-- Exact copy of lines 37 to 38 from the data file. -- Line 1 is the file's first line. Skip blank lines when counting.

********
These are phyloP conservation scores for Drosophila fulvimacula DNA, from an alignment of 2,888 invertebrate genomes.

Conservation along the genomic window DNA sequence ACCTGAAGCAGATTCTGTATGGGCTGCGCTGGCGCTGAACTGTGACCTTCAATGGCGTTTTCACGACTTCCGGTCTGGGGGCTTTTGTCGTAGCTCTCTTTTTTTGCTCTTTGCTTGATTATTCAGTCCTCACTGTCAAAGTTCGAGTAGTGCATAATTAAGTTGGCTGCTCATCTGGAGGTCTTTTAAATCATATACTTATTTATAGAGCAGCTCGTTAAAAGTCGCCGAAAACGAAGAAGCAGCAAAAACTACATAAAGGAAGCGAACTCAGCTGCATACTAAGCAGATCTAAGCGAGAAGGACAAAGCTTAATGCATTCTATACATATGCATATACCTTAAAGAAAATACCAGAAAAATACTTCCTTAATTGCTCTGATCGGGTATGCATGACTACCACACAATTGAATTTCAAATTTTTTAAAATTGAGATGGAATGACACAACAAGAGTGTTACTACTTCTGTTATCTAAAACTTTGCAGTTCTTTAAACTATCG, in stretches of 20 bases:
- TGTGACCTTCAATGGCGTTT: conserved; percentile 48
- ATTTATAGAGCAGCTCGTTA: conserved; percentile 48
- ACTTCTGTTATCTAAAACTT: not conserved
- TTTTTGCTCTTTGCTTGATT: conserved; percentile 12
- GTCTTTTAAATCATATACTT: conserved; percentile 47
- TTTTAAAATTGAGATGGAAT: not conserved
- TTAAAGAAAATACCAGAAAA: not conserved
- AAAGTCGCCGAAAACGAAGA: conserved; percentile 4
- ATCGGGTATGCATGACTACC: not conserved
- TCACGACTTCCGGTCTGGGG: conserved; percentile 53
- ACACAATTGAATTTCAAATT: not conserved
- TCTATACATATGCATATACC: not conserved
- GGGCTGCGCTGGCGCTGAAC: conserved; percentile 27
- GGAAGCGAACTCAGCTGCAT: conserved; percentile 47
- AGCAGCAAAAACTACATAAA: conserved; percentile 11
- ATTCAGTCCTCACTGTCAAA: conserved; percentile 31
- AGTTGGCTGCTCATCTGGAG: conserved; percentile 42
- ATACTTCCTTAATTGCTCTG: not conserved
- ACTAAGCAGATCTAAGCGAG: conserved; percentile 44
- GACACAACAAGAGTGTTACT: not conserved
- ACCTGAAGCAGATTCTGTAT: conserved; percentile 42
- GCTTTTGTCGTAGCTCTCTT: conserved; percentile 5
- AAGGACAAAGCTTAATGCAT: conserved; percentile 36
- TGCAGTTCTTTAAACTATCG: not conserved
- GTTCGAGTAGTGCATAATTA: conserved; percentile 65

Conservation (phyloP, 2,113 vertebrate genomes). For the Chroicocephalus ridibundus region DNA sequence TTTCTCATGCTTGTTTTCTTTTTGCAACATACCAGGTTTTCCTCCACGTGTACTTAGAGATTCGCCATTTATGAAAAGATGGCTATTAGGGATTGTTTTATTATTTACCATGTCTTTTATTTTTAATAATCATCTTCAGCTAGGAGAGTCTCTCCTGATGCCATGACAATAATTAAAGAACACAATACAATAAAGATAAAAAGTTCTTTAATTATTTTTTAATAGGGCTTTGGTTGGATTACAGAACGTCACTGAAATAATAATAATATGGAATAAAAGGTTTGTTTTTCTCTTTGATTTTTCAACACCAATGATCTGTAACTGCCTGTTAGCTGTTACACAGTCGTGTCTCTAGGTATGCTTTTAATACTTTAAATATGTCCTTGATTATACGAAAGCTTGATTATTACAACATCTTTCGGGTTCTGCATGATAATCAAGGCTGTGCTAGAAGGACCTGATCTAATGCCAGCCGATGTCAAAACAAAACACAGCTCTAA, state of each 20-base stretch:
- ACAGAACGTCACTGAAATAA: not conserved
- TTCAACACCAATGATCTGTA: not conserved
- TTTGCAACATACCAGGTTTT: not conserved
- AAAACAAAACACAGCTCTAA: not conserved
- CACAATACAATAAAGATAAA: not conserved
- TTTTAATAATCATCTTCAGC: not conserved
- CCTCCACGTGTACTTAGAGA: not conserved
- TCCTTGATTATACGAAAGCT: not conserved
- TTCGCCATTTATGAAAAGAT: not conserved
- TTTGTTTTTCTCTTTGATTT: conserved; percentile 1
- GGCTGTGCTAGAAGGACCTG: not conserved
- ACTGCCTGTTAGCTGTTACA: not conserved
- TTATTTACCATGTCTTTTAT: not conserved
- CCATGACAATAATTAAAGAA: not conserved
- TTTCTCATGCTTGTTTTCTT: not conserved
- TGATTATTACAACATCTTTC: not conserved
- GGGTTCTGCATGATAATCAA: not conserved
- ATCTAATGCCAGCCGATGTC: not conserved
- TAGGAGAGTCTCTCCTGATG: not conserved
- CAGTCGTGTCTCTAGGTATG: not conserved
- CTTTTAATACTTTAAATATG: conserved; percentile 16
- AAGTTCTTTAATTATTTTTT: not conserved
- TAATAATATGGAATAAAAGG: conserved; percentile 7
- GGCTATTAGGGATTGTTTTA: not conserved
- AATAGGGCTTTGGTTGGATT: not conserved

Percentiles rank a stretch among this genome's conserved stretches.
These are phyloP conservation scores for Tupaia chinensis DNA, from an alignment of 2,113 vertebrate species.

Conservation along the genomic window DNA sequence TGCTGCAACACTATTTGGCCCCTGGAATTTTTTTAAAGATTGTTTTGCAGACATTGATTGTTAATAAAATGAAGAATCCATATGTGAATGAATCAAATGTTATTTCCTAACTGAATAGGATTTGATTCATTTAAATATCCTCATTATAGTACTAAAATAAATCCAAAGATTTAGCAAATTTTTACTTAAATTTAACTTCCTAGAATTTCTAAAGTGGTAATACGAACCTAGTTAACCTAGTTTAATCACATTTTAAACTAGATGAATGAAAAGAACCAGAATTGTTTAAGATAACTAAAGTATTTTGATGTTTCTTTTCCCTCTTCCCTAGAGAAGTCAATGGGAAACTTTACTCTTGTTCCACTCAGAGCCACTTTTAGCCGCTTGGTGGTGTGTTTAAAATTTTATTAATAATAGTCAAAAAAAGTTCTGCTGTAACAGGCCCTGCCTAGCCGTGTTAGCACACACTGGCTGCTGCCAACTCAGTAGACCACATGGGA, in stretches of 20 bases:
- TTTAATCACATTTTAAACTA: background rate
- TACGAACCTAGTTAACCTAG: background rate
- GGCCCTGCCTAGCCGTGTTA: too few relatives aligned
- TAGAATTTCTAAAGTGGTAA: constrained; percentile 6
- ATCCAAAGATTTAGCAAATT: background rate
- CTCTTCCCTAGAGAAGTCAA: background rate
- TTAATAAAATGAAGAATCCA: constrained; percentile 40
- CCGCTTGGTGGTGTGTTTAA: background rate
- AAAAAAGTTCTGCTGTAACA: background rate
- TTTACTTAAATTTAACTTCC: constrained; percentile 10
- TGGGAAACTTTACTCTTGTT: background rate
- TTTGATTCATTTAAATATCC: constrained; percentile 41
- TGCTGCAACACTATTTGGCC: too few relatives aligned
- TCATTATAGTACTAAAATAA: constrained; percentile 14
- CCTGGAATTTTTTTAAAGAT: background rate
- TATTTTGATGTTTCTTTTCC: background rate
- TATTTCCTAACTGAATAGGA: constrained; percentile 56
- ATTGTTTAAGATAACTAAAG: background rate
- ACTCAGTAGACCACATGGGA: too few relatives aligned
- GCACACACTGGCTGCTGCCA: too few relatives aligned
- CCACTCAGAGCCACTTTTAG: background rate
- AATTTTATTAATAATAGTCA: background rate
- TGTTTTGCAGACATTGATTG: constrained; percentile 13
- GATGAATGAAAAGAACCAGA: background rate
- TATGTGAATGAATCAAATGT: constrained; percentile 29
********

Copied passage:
- TTCGCCATTTATGAAAAGAT: not conserved
- TTTGTTTTTCTCTTTGATTT: conserved; percentile 1